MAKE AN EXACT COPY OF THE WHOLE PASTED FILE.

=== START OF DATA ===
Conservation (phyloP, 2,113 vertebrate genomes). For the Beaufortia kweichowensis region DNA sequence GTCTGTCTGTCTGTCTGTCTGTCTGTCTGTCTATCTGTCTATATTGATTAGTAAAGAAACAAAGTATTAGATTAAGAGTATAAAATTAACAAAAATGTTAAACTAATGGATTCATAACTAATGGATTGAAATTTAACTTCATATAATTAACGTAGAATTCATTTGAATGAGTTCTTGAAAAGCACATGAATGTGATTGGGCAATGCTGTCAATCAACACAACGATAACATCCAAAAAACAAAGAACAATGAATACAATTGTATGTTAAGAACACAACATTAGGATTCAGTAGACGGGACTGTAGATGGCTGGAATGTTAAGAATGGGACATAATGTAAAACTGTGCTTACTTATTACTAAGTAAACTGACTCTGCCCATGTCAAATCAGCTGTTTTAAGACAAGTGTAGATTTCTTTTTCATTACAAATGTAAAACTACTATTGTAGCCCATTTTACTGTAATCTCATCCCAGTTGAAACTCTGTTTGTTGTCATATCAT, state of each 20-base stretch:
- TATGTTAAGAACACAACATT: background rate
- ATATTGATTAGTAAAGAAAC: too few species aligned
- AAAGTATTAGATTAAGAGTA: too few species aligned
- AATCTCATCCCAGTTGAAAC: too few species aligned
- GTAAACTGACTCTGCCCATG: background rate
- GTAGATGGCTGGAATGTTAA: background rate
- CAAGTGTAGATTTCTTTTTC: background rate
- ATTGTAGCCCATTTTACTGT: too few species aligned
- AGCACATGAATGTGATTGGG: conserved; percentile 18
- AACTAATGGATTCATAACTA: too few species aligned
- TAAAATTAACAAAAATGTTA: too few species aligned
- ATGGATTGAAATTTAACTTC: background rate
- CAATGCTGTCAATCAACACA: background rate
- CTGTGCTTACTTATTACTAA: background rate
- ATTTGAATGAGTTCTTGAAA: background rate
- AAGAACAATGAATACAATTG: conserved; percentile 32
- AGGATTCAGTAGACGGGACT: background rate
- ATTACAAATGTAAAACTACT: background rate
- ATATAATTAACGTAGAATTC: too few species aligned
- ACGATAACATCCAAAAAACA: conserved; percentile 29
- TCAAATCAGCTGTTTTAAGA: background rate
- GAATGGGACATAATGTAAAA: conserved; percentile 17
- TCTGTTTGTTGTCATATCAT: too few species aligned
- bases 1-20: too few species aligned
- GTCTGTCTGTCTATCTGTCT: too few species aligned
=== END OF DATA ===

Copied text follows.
Conservation (phyloP, 2,113 vertebrate genomes). For the Beaufortia kweichowensis region DNA sequence GTCTGTCTGTCTGTCTGTCTGTCTGTCTGTCTATCTGTCTATATTGATTAGTAAAGAAACAAAGTATTAGATTAAGAGTATAAAATTAACAAAAATGTTAAACTAATGGATTCATAACTAATGGATTGAAATTTAACTTCATATAATTAACGTAGAATTCATTTGAATGAGTTCTTGAAAAGCACATGAATGTGATTGGGCAATGCTGTCAATCAACACAACGATAACATCCAAAAAACAAAGAACAATGAATACAATTGTATGTTAAGAACACAACATTAGGATTCAGTAGACGGGACTGTAGATGGCTGGAATGTTAAGAATGGGACATAATGTAAAACTGTGCTTACTTATTACTAAGTAAACTGACTCTGCCCATGTCAAATCAGCTGTTTTAAGACAAGTGTAGATTTCTTTTTCATTACAAATGTAAAACTACTATTGTAGCCCATTTTACTGTAATCTCATCCCAGTTGAAACTCTGTTTGTTGTCATATCAT, state of each 20-base stretch:
- TATGTTAAGAACACAACATT: background rate
- ATATTGATTAGTAAAGAAAC: too few species aligned
- AAAGTATTAGATTAAGAGTA: too few species aligned
- AATCTCATCCCAGTTGAAAC: too few species aligned
- GTAAACTGACTCTGCCCATG: background rate
- GTAGATGGCTGGAATGTTAA: background rate
- CAAGTGTAGATTTCTTTTTC: background rate
- ATTGTAGCCCATTTTACTGT: too few species aligned
- AGCACATGAATGTGATTGGG: conserved; percentile 18
- AACTAATGGATTCATAACTA: too few species aligned
- TAAAATTAACAAAAATGTTA: too few species aligned
- ATGGATTGAAATTTAACTTC: background rate
- CAATGCTGTCAATCAACACA: background rate
- CTGTGCTTACTTATTACTAA: background rate
- ATTTGAATGAGTTCTTGAAA: background rate
- AAGAACAATGAATACAATTG: conserved; percentile 32
- AGGATTCAGTAGACGGGACT: background rate
- ATTACAAATGTAAAACTACT: background rate
- ATATAATTAACGTAGAATTC: too few species aligned
- ACGATAACATCCAAAAAACA: conserved; percentile 29
- TCAAATCAGCTGTTTTAAGA: background rate
- GAATGGGACATAATGTAAAA: conserved; percentile 17
- TCTGTTTGTTGTCATATCAT: too few species aligned
- bases 1-20: too few species aligned
- GTCTGTCTGTCTATCTGTCT: too few species aligned